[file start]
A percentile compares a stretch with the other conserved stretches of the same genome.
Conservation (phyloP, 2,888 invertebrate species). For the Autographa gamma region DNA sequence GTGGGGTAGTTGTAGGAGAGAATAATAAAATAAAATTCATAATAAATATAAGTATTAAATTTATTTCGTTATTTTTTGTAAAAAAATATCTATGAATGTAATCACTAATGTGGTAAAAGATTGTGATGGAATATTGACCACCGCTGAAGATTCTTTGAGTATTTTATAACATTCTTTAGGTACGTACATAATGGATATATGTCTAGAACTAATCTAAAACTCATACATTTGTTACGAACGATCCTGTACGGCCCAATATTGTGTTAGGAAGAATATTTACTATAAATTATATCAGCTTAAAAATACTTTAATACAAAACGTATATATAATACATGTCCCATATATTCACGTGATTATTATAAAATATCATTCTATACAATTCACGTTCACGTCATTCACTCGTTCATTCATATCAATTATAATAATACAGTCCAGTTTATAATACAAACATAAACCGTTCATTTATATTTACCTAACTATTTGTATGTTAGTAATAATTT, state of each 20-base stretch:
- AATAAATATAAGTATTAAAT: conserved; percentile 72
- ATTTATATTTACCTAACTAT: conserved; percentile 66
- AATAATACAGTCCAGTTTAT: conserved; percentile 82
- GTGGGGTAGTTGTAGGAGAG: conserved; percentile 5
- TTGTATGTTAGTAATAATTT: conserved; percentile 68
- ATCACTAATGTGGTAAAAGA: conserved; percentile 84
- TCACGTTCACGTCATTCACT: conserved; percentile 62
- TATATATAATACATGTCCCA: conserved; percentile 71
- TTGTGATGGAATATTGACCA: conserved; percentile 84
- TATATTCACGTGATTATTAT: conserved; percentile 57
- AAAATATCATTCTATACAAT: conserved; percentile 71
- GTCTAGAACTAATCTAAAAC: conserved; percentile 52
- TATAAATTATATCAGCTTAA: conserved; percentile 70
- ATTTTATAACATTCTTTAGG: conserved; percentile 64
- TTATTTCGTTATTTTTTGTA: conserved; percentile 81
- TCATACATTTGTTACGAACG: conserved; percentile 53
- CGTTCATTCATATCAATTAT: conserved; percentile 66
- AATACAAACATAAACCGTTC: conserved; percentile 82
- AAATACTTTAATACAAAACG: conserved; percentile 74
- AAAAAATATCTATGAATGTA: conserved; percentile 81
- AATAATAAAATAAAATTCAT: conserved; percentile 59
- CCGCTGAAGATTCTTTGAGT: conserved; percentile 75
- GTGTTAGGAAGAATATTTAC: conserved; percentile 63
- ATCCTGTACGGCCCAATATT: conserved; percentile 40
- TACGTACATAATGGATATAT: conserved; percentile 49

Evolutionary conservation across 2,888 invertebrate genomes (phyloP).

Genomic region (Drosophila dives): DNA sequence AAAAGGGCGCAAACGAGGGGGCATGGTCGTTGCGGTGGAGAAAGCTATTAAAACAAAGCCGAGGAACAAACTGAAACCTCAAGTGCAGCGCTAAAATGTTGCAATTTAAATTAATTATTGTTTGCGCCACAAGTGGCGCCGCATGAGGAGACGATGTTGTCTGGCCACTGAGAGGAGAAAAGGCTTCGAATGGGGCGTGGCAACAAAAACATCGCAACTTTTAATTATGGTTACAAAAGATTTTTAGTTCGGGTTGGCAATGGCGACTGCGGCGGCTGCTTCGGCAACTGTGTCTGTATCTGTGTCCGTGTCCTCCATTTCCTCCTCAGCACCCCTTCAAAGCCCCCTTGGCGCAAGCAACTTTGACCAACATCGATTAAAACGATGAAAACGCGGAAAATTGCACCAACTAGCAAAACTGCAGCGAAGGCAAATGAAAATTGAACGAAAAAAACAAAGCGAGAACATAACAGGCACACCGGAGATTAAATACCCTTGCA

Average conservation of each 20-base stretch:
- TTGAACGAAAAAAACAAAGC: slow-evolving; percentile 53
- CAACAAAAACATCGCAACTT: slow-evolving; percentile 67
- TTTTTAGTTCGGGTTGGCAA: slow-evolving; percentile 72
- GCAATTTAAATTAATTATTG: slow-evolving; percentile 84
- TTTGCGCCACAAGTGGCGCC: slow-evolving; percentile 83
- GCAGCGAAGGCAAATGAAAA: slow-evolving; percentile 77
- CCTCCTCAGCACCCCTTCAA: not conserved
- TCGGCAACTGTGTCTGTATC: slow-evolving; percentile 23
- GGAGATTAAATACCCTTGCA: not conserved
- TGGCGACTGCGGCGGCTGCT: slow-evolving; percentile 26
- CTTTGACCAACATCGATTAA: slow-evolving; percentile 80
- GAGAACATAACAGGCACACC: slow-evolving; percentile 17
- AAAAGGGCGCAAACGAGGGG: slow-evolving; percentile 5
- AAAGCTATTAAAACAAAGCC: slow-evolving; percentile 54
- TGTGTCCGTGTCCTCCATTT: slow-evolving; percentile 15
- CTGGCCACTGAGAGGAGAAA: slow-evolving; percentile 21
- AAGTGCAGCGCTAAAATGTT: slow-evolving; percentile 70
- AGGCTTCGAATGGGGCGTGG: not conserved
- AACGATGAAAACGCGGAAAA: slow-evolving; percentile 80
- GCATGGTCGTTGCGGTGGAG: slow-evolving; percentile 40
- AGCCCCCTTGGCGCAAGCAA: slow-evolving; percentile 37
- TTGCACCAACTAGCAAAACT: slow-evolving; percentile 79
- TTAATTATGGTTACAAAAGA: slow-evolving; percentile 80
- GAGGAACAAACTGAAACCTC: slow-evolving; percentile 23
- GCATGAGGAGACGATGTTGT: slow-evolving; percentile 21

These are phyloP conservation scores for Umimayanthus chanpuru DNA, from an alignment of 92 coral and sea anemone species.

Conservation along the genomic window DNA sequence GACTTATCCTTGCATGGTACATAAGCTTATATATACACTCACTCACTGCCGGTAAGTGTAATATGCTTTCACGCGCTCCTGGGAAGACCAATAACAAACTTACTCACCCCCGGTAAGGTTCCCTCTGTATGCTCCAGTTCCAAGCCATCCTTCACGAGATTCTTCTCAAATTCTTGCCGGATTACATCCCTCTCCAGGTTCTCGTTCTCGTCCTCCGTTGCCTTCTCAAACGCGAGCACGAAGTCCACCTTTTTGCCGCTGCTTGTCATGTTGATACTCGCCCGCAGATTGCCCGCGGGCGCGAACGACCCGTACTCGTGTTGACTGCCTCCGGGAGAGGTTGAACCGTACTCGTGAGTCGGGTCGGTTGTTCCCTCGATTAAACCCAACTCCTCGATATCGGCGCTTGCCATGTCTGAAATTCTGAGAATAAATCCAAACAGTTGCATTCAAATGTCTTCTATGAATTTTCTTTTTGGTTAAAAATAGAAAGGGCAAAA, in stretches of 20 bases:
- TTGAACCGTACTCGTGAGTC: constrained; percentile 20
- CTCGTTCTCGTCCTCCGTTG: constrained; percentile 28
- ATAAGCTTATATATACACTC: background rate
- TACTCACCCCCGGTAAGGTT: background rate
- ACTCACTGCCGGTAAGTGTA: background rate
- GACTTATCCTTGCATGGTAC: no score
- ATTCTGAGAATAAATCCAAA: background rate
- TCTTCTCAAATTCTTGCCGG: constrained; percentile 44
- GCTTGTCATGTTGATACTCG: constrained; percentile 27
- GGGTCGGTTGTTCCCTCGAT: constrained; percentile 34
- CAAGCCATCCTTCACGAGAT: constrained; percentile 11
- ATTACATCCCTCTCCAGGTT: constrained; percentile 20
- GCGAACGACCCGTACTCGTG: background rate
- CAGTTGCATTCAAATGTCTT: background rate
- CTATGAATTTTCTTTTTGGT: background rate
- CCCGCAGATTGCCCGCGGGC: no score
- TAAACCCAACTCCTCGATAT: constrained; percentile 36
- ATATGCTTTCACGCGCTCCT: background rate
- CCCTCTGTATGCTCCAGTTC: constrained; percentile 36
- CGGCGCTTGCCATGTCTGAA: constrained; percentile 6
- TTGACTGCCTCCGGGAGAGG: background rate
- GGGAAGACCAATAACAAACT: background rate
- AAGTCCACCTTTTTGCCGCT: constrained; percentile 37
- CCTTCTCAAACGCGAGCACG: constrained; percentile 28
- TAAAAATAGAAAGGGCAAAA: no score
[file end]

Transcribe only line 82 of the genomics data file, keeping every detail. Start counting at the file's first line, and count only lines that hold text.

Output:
- TAAAAATAGAAAGGGCAAAA: no score